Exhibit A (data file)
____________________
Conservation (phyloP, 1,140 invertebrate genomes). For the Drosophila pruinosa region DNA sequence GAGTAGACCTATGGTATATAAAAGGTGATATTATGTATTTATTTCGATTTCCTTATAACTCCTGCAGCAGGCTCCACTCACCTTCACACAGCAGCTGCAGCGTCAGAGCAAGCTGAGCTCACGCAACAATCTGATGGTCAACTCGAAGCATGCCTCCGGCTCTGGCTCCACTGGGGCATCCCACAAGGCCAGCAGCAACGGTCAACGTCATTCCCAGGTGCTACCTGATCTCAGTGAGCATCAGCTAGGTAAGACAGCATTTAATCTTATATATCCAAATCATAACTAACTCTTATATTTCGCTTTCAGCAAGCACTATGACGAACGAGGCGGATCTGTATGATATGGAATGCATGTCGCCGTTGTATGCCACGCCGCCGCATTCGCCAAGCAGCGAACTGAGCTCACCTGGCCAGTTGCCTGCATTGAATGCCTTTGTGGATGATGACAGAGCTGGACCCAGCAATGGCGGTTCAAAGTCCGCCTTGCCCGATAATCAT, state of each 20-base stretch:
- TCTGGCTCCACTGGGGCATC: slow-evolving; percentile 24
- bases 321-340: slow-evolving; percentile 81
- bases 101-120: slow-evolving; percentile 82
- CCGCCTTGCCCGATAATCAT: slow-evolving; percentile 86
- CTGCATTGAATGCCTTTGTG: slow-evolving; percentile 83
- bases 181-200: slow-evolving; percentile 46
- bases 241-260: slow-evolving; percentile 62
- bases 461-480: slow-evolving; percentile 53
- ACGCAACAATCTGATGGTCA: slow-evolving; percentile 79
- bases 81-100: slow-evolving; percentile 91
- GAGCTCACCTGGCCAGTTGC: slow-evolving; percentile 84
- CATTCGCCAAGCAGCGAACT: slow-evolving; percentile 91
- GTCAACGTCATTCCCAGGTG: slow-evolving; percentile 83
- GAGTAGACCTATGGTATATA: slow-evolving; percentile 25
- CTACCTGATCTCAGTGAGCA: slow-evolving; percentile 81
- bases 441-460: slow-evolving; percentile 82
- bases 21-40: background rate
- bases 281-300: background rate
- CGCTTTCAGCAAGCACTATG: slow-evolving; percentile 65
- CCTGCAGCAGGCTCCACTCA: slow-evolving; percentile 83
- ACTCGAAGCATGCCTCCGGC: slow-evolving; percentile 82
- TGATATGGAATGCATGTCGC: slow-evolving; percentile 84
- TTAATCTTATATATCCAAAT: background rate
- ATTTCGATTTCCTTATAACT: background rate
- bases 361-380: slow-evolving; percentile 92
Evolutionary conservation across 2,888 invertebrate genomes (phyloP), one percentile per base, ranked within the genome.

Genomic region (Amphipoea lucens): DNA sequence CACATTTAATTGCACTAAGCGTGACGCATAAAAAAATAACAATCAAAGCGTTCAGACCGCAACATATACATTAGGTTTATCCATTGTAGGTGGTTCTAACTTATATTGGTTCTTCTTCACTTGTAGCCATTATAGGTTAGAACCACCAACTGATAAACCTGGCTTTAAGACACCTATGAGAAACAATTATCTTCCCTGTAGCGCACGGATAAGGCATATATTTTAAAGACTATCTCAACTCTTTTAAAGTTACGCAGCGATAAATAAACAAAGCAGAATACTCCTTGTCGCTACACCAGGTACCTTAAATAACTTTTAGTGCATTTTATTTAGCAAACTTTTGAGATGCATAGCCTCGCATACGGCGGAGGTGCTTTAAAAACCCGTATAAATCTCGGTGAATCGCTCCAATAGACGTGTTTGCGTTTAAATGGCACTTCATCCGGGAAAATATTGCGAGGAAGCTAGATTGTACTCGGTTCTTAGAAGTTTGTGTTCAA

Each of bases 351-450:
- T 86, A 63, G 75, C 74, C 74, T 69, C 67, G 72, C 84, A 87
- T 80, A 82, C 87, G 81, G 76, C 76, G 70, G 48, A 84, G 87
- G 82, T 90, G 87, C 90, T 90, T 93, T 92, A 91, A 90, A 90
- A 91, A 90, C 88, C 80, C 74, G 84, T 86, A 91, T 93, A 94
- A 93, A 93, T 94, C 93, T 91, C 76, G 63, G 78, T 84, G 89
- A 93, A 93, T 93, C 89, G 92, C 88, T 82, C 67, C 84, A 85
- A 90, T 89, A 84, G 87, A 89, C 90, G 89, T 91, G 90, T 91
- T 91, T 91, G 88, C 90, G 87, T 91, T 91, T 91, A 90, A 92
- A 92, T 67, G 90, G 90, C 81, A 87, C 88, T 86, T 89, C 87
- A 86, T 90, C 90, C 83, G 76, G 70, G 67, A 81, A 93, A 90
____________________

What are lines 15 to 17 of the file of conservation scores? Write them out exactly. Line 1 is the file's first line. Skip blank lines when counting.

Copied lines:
- GAGTAGACCTATGGTATATA: slow-evolving; percentile 25
- CTACCTGATCTCAGTGAGCA: slow-evolving; percentile 81
- bases 441-460: slow-evolving; percentile 82